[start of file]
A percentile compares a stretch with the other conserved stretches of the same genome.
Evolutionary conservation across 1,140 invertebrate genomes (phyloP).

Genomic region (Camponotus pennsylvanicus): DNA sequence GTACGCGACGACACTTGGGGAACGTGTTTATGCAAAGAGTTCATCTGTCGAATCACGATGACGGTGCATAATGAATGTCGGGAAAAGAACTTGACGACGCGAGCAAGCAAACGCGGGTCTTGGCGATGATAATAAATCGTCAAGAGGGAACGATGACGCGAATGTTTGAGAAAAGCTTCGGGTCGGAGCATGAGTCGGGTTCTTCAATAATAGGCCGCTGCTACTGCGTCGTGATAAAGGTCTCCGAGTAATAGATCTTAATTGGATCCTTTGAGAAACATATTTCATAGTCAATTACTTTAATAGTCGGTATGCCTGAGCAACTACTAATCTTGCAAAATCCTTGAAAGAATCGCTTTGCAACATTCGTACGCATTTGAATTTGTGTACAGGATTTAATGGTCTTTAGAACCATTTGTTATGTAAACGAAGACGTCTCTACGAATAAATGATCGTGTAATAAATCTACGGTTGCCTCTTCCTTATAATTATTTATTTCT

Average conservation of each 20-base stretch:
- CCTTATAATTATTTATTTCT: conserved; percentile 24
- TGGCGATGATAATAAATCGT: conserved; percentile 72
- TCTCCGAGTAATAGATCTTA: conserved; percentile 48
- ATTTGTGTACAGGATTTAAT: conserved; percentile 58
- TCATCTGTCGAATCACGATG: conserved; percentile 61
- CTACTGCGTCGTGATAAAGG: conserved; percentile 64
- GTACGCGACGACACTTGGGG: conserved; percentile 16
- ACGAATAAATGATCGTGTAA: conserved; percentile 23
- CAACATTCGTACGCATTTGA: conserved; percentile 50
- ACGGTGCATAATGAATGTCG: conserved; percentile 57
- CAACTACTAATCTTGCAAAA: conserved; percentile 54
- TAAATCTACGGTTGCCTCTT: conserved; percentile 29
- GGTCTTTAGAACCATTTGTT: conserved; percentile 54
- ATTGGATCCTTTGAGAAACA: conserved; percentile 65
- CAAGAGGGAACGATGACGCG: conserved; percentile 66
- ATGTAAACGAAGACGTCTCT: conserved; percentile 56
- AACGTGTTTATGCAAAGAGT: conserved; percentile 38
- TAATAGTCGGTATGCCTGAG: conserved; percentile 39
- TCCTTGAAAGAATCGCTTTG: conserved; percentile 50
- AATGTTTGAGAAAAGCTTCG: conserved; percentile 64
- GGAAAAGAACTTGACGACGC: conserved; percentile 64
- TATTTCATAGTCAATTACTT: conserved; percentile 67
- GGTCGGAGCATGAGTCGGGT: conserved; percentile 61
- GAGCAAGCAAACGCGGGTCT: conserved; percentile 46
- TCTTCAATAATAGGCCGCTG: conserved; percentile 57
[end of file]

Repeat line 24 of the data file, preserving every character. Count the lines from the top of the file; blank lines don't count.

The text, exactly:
- AATGTTTGAGAAAAGCTTCG: conserved; percentile 64